KPMG International denies any connection to 1MDB, says report


-A +A

KUALA LUMPUR (Mar 26): KPMG International has denied any relationship or connection to 1Malaysia Development Berhad (1MDB) following recent allegations by whistleblower site Sarawak Report that the audit firm had "cooked the books" when auditing the debt-laden state investment firm.

Whistleblower site Sarawak Report on Tuesday revealed that Tom Wethered, the general counsel (top lawyer) for KPMG International Cooperative global chairman John Veihmeyer, stated that the corporate headquarters had no involvement in the matter, because the KPMG network represented nothing more than a "'Swiss Cooperative' of happy Helvetic brand sharers".

He explained that no one at the headquarters was responsible for what their fellow franchise holders were up to, and they were just there to help and advise when required.

"Member firms of the KPMG network of independent firms are affiliated with KPMG International. KPMG International provides no client services.

"No member firm has any authority to obligate or bind KPMG International or any other member firm vis-à-vis third parties, nor does KPMG International have any such authority to bind or obligate any member firm.

"KPMG International does not have any relationship with, or connection to, 1MDB," Wethered wrote in an email to Sydney-based Malaysian investigative financial journalist, Ganesh Sahathevan, who had challenged Veihmeyer to give his response to the allegations.

Ganesh had asked whether KPMG International had been aware of any of the transactions relating to 1MDB outlined in the expose.

"Much of what has been reported was in the public domain since at least 2014, hence, there is also the question of why the Global Board took no action despite that fact?” he had written in an email addressed to Veihmeyer.

Last week, Sarawak Report exposed 1MDB's annual report ending March 31, 2010, and email transactions that indicated how 1MDB allegedly concealed the loss of US$700 million, which was the sum siphoned out of its joint venture with the little-known oil company PetroSaudi.

The firms that had given 1MDB clean bills of health had been the Malaysian offices of global accounting firms Deloitte and KPMG.

Sarawak Report said those who had assumed that accreditation by KPMG represented some form of guarantee of high standards, quality control, centralised monitoring and disciplinary process to ensure high standards of accountancy practice must therefore stand disappointed.

"According to KPMG’s top legal eagle, theirs is a form of franchise that has its cake and eats it at the same time. Name bearers get to carry the brand, but without any form of accountability whatsoever.

"If a Malaysian were to find dog meat in his McDonald’s burger in Kuala Lumpur, he would expect to receive some response from the company headquarters from under its golden arches in California – and doubtless he would.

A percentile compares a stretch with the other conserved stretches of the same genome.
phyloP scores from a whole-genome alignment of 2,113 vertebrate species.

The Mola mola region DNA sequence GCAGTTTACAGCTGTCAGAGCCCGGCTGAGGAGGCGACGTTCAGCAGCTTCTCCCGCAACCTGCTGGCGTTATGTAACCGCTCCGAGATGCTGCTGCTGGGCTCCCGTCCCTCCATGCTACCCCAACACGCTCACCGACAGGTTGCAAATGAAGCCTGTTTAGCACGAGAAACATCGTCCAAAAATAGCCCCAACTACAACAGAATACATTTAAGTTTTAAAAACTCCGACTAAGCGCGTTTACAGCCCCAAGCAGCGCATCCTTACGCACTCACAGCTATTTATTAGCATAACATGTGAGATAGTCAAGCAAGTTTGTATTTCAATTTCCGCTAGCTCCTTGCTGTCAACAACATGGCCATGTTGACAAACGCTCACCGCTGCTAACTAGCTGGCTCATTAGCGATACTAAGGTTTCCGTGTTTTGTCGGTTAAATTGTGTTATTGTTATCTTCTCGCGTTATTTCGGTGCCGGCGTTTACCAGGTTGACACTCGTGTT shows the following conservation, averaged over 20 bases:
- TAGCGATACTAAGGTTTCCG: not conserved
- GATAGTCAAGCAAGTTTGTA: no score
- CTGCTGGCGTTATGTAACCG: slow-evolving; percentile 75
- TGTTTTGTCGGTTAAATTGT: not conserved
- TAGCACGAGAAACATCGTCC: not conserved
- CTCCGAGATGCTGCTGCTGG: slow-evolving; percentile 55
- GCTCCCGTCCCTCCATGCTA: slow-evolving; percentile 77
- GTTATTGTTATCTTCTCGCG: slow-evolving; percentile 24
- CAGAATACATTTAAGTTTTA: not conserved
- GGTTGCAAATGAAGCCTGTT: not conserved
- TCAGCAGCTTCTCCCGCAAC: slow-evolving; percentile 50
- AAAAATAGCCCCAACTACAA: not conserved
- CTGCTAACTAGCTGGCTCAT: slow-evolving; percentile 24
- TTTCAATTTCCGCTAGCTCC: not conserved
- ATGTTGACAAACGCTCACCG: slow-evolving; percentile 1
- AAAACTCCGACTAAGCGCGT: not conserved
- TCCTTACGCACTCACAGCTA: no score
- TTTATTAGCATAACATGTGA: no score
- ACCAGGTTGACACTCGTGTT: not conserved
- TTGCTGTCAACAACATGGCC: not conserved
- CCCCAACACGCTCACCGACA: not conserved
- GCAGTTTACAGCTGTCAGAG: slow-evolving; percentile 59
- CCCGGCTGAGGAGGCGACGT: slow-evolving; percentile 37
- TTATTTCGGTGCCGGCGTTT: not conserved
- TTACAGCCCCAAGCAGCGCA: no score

By contrast, if KPMG Malaysia assists in the cover-up of a billion dollar heist of public money, it turns out that their global headquarters in Amsterdam merely refers you to the cantons of Switzerland and their company’s new corporate structure, which is accountability free," the site said.

Lack of clear accountabilitty

Sarawak Report cited that the KPMG website and numerous articles made reference to the guarantee of quality that their brand lent to its affiliates across the world.

"The KPMG Global website concedes that its head officers provide policies, even regulations. But, there is no mention of enforcement.

"The global board is the principal governance and oversight body. The key responsibilities of the board include approving long-term strategy, protecting and enhancing the KPMG brand, and approving policies and regulations.

"There is no single line of accountability within the organisation... Although there is a deluge of information about the values and quality that this network of affiliated firms is striving to achieve, there seems to be a lack of clear accountability within the structure of the organisation.

"Without accountability and enforcement structures, the high values and claims of integrity that pack out KPMG’s corporate messaging are surely effectively meaningless? What better example than this latest abdication of responsibility over the scandal of 1MDB?" Sarawak Report asked.

The site also highlighted how former KPMG global head Michael Andrew had spoken about the company upholding its “duty to the broader community” during an interview he gave to The Star.

Andrew was quoted as saying that the KPMG brand was "all about being independent and objective because the firm and its employees had a public interest of responsibility to the broader community”.

He said: "If we don’t meet the governance standards, then people won’t have confidence in our business. Integrity is at the heart of everything we do.

"This is ensuring that we understand that our duty is to the broader community than just to any particular client or particular transaction. Because if we do some work, which turns out to be incorrect, it’ll affect our global brand."

Despite KPMG's commitment to the broader community, Sarawak Report said the public was never informed about the siphoning of US$700 million in public funds out of the fund, in the case of 1MDB.

"And now it turns out that KPMG Global regards itself as having no responsibility at all in the matter.

"Were it to be more widely recognised that KPMG Global exerts so little quality control over its branches, the reputation on which this ‘cooperative’ relies might very well lose a lot of its lustre," the site said.